Byron Scott Doubts JJ Redick's Fit for Lakers Coach Due to Lack of Experience

Exploring viable leadership options for the Lakers' future.

by Nouman Rasool
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Byron Scott Doubts JJ Redick's Fit for Lakers Coach Due to Lack of Experience
© Tom Pennington/Getty Images

Former Los Angeles Lakers standout Byron Scott expresses reservations about JJ Redick stepping into the Lakers' head coaching role this offseason. The three-time NBA champion Scott, who understands the rigors of the job firsthand, questions whether Redick, lacking any coaching background, is prepared for such a demanding position.

In an impromptu discussion with TMZ, Scott pointed to the difficulties faced by those without prior coaching experience. "JJ has no coaching experience whatsoever, and it's a significant challenge to take on the role of a head coach for the first time," Scott explained.

He referenced Steve Nash's tenure with the Brooklyn Nets as a cautionary example, noting Nash's struggles despite his profound understanding of the game as a player.

Preferred Coaching Candidates

The search for the Lakers' next head coach is pivotal, and Scott believes the role should go to someone with a solid reputation within the NBA community.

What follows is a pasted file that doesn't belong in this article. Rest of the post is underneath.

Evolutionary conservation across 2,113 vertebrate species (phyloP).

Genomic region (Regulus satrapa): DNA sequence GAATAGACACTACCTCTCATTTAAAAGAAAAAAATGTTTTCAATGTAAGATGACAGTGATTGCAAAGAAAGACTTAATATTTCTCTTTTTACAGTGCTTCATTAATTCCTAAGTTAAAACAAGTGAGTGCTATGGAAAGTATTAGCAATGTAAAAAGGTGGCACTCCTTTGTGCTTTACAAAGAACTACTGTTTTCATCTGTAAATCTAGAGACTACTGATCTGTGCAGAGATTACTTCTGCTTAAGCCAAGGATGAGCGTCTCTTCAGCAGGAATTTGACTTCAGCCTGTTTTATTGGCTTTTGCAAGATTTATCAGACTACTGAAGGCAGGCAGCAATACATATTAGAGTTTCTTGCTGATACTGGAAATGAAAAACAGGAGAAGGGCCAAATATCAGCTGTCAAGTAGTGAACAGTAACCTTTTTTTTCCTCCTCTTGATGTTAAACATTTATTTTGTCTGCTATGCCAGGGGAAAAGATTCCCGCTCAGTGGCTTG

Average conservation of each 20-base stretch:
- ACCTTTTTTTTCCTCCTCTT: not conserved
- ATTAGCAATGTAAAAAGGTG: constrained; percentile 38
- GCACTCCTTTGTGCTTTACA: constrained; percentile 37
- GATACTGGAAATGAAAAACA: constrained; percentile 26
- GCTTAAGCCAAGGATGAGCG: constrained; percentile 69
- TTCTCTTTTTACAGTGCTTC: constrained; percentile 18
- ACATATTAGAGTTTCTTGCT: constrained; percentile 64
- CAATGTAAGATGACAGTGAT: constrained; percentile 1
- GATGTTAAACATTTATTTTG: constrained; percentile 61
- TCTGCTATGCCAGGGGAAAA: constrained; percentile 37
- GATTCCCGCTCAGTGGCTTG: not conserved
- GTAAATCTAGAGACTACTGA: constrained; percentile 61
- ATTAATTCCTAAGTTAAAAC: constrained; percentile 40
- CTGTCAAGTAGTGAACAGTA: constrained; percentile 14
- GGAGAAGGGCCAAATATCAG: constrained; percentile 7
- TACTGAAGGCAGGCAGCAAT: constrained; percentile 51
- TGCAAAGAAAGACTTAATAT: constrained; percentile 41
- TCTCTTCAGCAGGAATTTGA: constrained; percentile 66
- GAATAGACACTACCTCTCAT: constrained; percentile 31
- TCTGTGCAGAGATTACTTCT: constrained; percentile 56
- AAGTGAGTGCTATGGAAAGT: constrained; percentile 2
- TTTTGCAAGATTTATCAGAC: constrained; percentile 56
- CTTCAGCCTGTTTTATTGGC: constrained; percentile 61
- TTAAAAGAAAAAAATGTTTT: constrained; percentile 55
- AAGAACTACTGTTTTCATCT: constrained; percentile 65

He suggests Mark Jackson or Sam Cassell, both respected figures in the league, as more suitable candidates than Redick. "I respect what JJ has done, especially with his podcast, but leading a team is a different ball game," Scott added skeptically.

Scott's concerns are not without merit. Redick, primarily known today as an ESPN analyst and podcast host, has only coached at the high school level—a stark contrast to the NBA's competitive intensity. Furthermore, the Lakers have seen significant turnover in their coaching staff, cycling through three head coaches in just six years, highlighting the critical need for a reliable leader.

If Redick is chosen, Scott advises him to assemble a strong team of assistant coaches to help bridge his experience gap. "Choosing the right assistants could be crucial for easing the pressures of the job," said Scott, who even half-jokingly offered his services, drawing on his rich background that includes three NBA championships and a Coach of the Year award in 2008.

Regarding managing star players like LeBron James, Scott is somewhat optimistic about Redick's potential, citing the existing rapport between the two from their podcast interactions. "Their chemistry and relationship might actually benefit his transition into a head coaching role," he noted.

As the Lakers deliberate on their next move, the decision weighs heavily not just on the prospects of the coming season but also on the broader stability of the franchise. Scott's insights offer a cautionary perspective on the challenges of transitioning from player to coach, especially at the helm of one of the most scrutinized teams in professional sports.

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